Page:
Getting started

In case you’re still un-decided at this point whether to give JSTwister a try or not, let me help you with a quick sample of what JSTwister is all about - making things simpler for Javascript devs:

auto import

Did you noticed how in Application.jsx the missing imports where auto-magically added?


Currently, we provide an extension only for Visual Studio Code. We will begin rolling out extensions for other common IDEs in the medium term.

Go to Visual Studio Marketplace and follow the instructions there, or simply open up command pallette in Visual Studio Code, type ‘jstwister’ and install the extension from the comfort of your IDE.


Open up your IDE and open in it a Javascript project. For the moment, Typescript is not yet supported, but it’s on our radar depending the feedback we will be receiving from you.

Upon opening up a Javascript project, JSTwister will create a default configuration file called jstwister.config.js containing the project settings it has determined.

It’s content will read along these lines:

module.exports = {
  entry: {
  resolve: {
    alias: {},
    extensions: ["", ".js", ".jsx"],
    modules: [".", "./node_modules"]
  printer: {
    tabWidth: 4,
    useTabs: false,
    reuseWhitespace: true,
    lineTerminator: "\n",
    wrapColumn: 80,
    quote: "single",
    trailingComma: false,
    arrayBracketSpacing: false,
    objectCurlySpacing: true,
    arrowParensAlways: false,
    flowObjectCommas: true

The most important thing is defining the application entry point/points. There are the main Javascript files which bootstrap the rest of the application.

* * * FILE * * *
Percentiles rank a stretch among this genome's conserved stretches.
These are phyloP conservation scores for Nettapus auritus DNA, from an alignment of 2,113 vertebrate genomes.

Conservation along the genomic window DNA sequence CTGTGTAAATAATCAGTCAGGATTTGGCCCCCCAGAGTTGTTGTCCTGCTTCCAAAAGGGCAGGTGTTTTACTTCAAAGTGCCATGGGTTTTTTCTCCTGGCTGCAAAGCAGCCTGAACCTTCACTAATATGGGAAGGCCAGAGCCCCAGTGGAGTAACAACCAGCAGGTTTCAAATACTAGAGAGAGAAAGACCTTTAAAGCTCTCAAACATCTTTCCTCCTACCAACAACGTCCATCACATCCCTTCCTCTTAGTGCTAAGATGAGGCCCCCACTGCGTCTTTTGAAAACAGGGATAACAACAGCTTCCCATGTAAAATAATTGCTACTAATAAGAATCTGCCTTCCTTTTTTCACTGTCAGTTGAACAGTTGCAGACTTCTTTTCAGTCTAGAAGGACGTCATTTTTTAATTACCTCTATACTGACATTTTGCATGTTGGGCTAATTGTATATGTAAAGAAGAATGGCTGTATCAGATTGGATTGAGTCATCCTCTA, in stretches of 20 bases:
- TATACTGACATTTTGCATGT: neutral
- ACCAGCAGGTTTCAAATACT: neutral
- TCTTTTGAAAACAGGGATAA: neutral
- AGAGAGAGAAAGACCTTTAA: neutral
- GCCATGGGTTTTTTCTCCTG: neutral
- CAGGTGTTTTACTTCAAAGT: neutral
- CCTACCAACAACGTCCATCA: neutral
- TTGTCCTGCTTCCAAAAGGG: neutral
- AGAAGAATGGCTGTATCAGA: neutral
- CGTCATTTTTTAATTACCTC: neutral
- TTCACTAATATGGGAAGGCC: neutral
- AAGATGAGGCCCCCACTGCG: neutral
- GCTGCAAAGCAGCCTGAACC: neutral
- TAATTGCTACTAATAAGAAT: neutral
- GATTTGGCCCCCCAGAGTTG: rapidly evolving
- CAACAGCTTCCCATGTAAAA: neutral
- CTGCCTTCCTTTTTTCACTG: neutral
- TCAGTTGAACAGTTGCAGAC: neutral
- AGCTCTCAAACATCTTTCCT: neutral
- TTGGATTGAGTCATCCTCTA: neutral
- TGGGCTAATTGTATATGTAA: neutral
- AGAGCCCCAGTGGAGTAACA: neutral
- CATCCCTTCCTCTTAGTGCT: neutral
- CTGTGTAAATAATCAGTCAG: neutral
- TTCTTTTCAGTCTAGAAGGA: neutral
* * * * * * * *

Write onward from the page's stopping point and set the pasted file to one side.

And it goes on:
If you are using Webpack to build your app, they are the same as Webpack’s resolve.entry section( you can effectively copy paste them from webpack config).

Currently, only entry points that use ES6 import/export statements are processed and understood by JSTwister.

Assuming the main Javascript file is src/index.js, adjust the entry config in jstwister.config.js to read as:

entry: 'src/index.js' 

You can also specify an array or an object as entry points.

Running your first refactor

Open up command pallete, type ‘jstwister’ and you will see the one(and only for the time being) refactor: ‘Add missing imports’.

This refactor automatically adds the import statements, for any missing identifiers in a file.

To test it out:

  • Open up a file and remove all ES6 import statements
  • Run the refactor: CMD+SHIFT+P -> Add missing imports

Read more about the Imports manager plugin.

I’ve found a bug/I have a suggestion

Awesome! Head over to our GitHub repo and fill in an issue with the bug or suggestion.

Please note that JSTwister is in very early, alpha stages, and may contain all sorts of issues.

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